Behold: Grk. idou, aor. imp., demonstrative interjection (derived from eidon, "to see"), that arouses the attention of hearers or readers. The Greek verb, like its corresponding Heb. word hinneh (SH-2009, e.g., Gen 1:29), serves to enliven divine monologues and narratives, particularly as a call to closer consideration and contemplation of something, to introduce something new or to emphasize the size or importance of something; (you) see, look, behold (BAG). The interjection is equivalent to "look at this!" the wages: Grk. misthos, reciprocation for performance, typically as payment for labor; pay, wages. of the workmen: pl. of Grk. ergatēs, one engaged in work both of persons engaged in physical labor for pay (Matt 9:37; 20:1; Acts 19:25) and spiritual workers or leaders (Matt 10:10; 2Cor 11:13; Php 3:2; 2Tim 2:15). Jacob could be speaking literally non-payment of wages or figuratively of oppression of spiritual workers of Yeshua.

having harvested: Grk. amaō, aor. part., reap, cut grain, mow, harvest. your: Grk. humeis, pl. pronoun of the second person. fields: pl. of Grk. chōra, an area under a proprietor, landed property; here of an area devoted to agriculture; fields. having been kept back: Grk. apostereō, perf. pass. part., to take away what rightfully belongs to another; steal, rob, defraud, deprive, hold back from. The verb is used of the violating the eighth commandment (Mark 10:19), depriving workers of wages legally owed. In the LXX apostereō renders Heb. ashaq ("to oppress, wrong, extort," BDB 798) for oppressing workers (Deut 24:14; Mal 3:5). The verb also occurs in Sirach for oppressing workers (4:1; 34:21) and failing to pay a debt (29:6). Sirach describes non-payment of wages as the equivalent of shedding blood (34:22).

by: Grk. apo, prep. used generally as a marker of separation ("away from"), but used here to express agency; by. you: Grk. humeis. cries out: Grk. krazō, pres., may mean (1) to utter a loud cry; scream, cry out or (2) express something with a vigorous voice, including a prophetic message. and the cries: pl. of Grk. boē, loud cry, shout. of those having reaped: pl. of Grk. ho therizō, aor. part., bring in a crop; reap, harvest. The verb is used also figuratively for a spiritual harvest (John 4:36-38; 1Cor 9:11; 2Cor 9:6), which may also be in view here. Depriving workers of wages they have earned is a terrible injustice. The first mention is that of Jacob who complained that his father-in-law had cheated him and changed his wages ten times (Gen 31:7).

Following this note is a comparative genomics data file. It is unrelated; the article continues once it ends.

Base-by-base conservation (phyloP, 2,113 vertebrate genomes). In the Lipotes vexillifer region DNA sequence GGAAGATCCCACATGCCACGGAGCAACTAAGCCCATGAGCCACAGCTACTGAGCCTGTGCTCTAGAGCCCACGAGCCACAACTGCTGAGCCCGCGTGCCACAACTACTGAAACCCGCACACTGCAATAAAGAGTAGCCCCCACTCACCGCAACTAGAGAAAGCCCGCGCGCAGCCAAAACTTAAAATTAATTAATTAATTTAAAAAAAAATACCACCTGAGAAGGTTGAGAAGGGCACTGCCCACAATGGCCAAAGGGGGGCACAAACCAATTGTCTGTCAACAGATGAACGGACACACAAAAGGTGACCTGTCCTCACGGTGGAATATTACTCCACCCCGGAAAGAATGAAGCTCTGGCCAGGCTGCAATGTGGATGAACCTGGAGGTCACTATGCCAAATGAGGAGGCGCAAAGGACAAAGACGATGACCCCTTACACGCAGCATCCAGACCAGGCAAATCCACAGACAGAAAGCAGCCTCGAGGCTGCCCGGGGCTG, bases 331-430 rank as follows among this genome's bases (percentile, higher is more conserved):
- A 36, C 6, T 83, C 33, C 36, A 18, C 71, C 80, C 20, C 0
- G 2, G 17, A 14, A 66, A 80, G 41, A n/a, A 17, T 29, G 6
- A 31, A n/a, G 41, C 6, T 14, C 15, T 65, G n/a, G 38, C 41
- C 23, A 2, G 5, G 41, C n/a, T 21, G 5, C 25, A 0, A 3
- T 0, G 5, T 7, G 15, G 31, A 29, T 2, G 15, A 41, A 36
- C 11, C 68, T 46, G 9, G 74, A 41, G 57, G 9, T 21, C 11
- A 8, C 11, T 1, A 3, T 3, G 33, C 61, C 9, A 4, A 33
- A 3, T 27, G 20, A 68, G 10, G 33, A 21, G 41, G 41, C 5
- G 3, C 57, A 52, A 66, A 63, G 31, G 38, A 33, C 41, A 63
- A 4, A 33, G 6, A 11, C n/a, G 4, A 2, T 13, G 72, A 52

The Torah mandated that "The wages of a hired man are not to remain with you all night until morning" (Lev 19:13; also Deut 24:15). Jeremiah condemned the social injustice in his day by saying, ""Woe to him who builds his house without righteousness and his upper rooms without justice, who uses his neighbor's services without pay and does not give him his wages" (Jer 22:13). Malachi echoed God's anger against oppression of workers in the payment of wages (Mal 3:5). When God hears cries of injustice from His people, He does not ignore it (Gen 4:10; Ex 2:23; 3:7; Deut 26:7; Neh 9:27-28).

However, Jacob could be speaking figuratively of injustice done to disciples of Yeshua, as Yeshua had warned them (Matt 10:16-17; 24:9; John 15:20). Active persecution of the Yeshua's followers began with the martyrdom of Stephen (Acts 7:58-59) and continued with Saul (Acts 9:23). The book of Acts records numerous incidents of open hostility by Judean leaders against Messianic Jews in Jerusalem (Acts 4:1-3; 5:17-18, 40; 6:9-12; 7:54-59; 8:1-3; 9:29; 12:2-3; 21:27; 22:22; 23:1-22). have entered: Grk. eiserchomai, perf., to go in, to enter, most frequently of a geographical location, but here of entry into a manufactured structure. into: Grk. eis, prep. See the previous verse.